7:06 am
there's a big difference of viewpoint in what a tea party means. i think they're the best things that happened in the country, because we're re-engaging hundreds of thousands of people in this country who go to work every day, obey the law, pay their taxes but they're sick and tired in terms of what they say, the waste and stupidity they see going on in washington. >> i don't have i aquestion for you. i want to use my brief time here to thank you for something that you did recently on the senate floor. it's something we would rarely see, i think, in today's senate. a while ago you said some things publicly about harry reid that you decided upon reflection was intemperate. you went to the senate floor and you actually apologized. you said you were sorry. and i just have to tell you that, for someone who used to work in the senate, to see someone score a point for civility in that apology was something that i just want to thank you for.
7:07 am
>> well, i'm not afraid to admit when i'm wrong. i get out in front of myself. i'm 64 years of age. i guess i always will a little bit every now and then make mistakes in terms of my words. i don't mind apologizing. i don't know anybody, even talk show hosts that don't make errors every now and then. >> i may be the only one, i think. >> it's interesting, lawrence. i'm glad you brought that up. any current tea party -- wouldn't that work against you in the next election? >> you'd miss something. you're seeing them totally different to what they are. you ought to come and visit with some people who are just regular joes that believe the tea party has got it right. they're union members. they're all sorts -- they're a cross-section of people, because you think that would be a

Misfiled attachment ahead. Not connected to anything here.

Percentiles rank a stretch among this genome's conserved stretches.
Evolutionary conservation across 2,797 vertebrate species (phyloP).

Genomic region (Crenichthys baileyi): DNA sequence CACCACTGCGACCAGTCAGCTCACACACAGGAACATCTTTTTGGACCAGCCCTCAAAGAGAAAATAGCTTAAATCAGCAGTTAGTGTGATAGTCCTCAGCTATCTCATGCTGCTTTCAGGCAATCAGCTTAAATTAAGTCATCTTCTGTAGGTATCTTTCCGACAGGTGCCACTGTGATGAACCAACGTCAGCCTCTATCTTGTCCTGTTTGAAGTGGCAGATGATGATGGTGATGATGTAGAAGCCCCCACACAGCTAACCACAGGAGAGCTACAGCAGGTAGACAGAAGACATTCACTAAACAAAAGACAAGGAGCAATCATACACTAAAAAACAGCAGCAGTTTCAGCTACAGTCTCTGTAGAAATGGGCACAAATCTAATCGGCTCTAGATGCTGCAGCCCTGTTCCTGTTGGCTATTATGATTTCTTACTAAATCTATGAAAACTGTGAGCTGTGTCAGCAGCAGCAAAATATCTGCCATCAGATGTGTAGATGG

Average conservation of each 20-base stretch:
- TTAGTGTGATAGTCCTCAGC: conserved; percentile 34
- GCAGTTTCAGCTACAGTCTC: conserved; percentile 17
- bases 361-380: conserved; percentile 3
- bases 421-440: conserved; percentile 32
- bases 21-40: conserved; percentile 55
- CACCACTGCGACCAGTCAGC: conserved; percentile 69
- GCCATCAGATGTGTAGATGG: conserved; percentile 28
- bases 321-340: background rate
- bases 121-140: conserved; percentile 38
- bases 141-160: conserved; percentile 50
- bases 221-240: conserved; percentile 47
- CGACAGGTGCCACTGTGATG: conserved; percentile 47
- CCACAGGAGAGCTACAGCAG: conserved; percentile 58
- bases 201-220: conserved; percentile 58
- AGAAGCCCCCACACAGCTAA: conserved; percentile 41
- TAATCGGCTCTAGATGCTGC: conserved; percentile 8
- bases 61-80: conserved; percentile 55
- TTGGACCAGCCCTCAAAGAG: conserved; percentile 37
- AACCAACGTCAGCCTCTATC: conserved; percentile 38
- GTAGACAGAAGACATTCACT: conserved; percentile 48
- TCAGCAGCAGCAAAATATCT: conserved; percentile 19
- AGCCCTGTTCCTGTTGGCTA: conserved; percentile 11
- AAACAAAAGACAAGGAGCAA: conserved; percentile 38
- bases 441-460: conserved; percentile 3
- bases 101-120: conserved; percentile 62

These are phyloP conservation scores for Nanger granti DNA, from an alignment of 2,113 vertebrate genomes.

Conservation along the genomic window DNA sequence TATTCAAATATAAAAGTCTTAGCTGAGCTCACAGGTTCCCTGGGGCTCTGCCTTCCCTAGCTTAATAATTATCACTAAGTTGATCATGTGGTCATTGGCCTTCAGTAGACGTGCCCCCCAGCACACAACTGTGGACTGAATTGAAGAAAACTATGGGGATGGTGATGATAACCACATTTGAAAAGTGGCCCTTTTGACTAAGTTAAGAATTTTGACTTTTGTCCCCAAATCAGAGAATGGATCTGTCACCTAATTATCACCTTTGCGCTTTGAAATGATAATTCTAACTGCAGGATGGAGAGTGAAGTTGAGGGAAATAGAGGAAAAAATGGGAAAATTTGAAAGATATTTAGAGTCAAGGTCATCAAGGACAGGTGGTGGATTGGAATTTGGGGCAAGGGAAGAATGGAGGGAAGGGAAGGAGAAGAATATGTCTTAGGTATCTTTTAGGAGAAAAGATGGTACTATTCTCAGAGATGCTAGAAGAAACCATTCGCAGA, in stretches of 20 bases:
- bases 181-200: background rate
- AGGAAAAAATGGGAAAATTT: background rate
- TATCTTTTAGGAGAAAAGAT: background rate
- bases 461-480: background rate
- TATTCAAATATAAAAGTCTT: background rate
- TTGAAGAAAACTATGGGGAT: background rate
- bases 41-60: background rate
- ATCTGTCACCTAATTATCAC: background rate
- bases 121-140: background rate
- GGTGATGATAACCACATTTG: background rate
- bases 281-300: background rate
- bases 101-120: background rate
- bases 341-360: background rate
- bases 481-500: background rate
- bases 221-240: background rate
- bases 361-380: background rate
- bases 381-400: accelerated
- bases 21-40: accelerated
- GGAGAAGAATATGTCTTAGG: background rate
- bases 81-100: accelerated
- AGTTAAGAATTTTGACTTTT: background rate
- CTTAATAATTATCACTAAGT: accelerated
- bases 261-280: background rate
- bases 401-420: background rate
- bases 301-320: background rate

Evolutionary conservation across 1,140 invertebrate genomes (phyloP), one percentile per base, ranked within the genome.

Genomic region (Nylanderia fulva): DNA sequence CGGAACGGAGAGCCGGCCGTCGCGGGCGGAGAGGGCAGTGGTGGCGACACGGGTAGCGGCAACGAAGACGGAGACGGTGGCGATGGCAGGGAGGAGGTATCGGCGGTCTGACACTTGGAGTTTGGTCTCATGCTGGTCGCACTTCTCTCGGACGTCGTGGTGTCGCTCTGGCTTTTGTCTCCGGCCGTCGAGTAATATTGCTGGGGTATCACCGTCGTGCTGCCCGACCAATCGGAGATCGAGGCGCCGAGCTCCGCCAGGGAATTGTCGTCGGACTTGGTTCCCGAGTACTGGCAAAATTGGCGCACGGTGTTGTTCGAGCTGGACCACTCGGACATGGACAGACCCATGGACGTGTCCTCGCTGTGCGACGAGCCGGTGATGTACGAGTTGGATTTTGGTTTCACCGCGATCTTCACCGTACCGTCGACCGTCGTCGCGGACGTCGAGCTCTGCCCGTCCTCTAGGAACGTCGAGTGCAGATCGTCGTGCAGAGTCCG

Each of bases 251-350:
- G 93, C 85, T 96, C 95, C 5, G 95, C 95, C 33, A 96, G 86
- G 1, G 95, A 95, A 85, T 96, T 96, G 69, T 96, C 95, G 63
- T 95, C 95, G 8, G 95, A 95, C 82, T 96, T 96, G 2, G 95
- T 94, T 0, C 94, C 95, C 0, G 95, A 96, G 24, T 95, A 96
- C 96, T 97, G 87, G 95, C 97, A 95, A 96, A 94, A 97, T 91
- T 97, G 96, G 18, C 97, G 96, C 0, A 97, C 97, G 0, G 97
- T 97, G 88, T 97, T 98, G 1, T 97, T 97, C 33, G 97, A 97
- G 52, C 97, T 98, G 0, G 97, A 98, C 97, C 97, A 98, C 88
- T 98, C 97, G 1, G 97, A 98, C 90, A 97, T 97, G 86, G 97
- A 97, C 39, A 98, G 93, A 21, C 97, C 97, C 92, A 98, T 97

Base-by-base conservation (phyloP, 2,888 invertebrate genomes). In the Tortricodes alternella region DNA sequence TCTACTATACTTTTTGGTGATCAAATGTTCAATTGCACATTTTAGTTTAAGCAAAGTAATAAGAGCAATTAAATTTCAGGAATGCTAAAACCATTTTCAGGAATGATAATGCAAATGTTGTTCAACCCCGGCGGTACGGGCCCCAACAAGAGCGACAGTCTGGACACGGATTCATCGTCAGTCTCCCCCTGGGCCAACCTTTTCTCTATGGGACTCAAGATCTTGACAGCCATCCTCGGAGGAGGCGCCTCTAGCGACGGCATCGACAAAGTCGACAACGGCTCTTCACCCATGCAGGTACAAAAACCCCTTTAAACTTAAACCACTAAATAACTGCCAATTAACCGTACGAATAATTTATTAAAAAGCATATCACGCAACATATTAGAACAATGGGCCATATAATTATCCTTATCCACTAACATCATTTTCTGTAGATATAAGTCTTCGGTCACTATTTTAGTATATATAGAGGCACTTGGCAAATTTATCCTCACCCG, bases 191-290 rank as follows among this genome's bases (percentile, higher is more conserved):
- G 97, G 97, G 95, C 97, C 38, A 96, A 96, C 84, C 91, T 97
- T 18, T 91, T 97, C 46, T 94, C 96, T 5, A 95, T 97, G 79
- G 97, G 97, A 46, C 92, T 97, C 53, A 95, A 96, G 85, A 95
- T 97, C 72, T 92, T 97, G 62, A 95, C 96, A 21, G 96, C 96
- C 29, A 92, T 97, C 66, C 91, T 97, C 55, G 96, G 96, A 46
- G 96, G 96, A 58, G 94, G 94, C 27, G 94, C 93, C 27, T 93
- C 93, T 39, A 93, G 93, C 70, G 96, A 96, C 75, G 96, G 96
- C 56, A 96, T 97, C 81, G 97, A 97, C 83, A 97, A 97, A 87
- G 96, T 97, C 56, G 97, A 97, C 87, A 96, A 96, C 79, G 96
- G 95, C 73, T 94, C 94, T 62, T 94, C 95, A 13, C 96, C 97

7:08 am
problem. most of them are really kind people. you know, when you look at a tea party rally and when they're gone, it's pristine. they picked it up. in other words, they're responsible citizens and they're also pretty bright. they actually get that you got to have human relations to get along in this world. and they also realize we all make mistakes. picture you paint didn't come close to anybody i know in the tea party, the hundreds of thousands of people i've spoken to and met. >> senator coburn, it's jonathan capehart. i want to bring you back to something you said when you first came on, you were talking about people in the tea party who are fed up with washington and for the abandonment of the constitution. could you please tell me how and when did we abandon the constitution? >> yes. again, go read article 1, section a. it gives the enumerated powers and what you're seeing happen --
7:09 am